I wish I told myself that. But, I decided to be an obedient student, tuck my tail between my legs, and agree to do the assigned material. I still wanted to impress my professors, though I did wonder if my lack of a spine was causing me to sacrifice myself to be used as a pawn to set the tone for my classmates. You might be saying, “Well, Michael, that’s what being an actor is all about! It’s about making it work.” And while I agree with you, I think showcase is the exception. Showcase is a young actor’s first introduction to the industry—and after spending anywhere from $50k–$70k a year for education—I believe the student has more say in this particular matter than the professor. This is your time, and you deserve agency over your experience.
What happened in my showcase is a comical nightmare, right out of a Christopher Durang play. A very kind woman introduced our show. Still to this day, I don’t remember who she was or how she associated with our college, but there she was talking about how amazing we were as an ensemble, how we’re going to take over the world, and how great our show was. Then she looked down. She looked down and found a penny. This penny was my prop. For those of you not familiar with the song “Purpose,” the character Princeton picks up the penny and says, “It’s from the year I was born! It’s a sign!”
It sure as hell was a sign. A sign to walk onstage and ask her to put the prop back where she found it, which I did. She quickly ended her introduction, ran off stage, and presumably out of the theater, hopping on a flight to Kansas out of embarrassment. The show started. While mystified, choking on laughter, and utterly distracted, I barreled through until—oh look—a penny. My self-esteem didn’t heal one bit when I remembered I still had to do my scene.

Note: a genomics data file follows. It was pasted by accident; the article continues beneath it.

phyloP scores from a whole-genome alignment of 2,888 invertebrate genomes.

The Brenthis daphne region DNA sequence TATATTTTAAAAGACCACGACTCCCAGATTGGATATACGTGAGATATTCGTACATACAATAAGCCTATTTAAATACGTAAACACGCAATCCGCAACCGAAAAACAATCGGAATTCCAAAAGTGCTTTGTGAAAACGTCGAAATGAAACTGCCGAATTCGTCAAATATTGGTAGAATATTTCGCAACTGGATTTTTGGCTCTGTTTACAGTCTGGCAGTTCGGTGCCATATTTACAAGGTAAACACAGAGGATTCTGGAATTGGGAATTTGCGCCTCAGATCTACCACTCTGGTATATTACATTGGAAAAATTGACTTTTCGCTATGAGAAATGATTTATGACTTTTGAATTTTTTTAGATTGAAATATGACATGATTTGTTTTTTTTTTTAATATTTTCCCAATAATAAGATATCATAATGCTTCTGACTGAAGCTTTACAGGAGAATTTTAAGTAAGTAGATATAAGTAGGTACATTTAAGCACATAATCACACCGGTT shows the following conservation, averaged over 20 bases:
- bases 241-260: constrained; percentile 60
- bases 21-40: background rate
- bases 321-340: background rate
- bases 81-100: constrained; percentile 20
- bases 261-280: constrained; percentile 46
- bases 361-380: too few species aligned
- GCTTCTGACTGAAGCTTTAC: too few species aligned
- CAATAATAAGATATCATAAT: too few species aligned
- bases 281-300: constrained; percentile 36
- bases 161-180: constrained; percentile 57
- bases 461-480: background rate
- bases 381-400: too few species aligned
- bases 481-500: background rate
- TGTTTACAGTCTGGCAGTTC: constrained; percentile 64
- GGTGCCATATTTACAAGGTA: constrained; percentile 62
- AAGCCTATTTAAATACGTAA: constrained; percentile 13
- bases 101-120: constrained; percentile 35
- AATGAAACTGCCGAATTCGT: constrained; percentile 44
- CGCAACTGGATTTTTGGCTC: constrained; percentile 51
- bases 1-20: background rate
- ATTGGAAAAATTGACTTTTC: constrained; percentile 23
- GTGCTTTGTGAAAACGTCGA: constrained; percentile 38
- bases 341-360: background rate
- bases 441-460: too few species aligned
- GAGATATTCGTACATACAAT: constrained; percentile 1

I was so frenzied, so frustrated, so perturbed that I began to have an inner monologue with myself that would continue all the way to Blockheads for our celebratory round of drinks. “Why didn’t I fight for different material? Why did I feel that I had to be told what to do instead of allowing myself agency? What does that say about my readiness to join the industry? And what could I have done to prevent that stupid penny mishap?”
For me, showcase could have been seen as a bust, but I refuse to give in to that. Why? I learned so much about myself that day, which is more valuable than any meeting with any agent or manager. I learned that I’ll be asking similar questions after every single audition for the rest of my life. I learned that showcase is just a blip, just a moment in time, for lack of a better word, showcasing exactly where we are in our lives at that particular moment. By stepping onstage and performing in showcase, I wanted agents and managers to learn about me, but you know who learned the most about me? Well, me.
For those preparing for your showcase, treat yourself with kindness and patience. If it goes your way, congratulations, live in your success. If it doesn’t go your way, try your hardest to not compare yourself to your classmates. But no matter which direction it goes in, remember this is one audition and the more you go to, the more you will learn about yourself.
Showcase will not break you. And I’m living proof.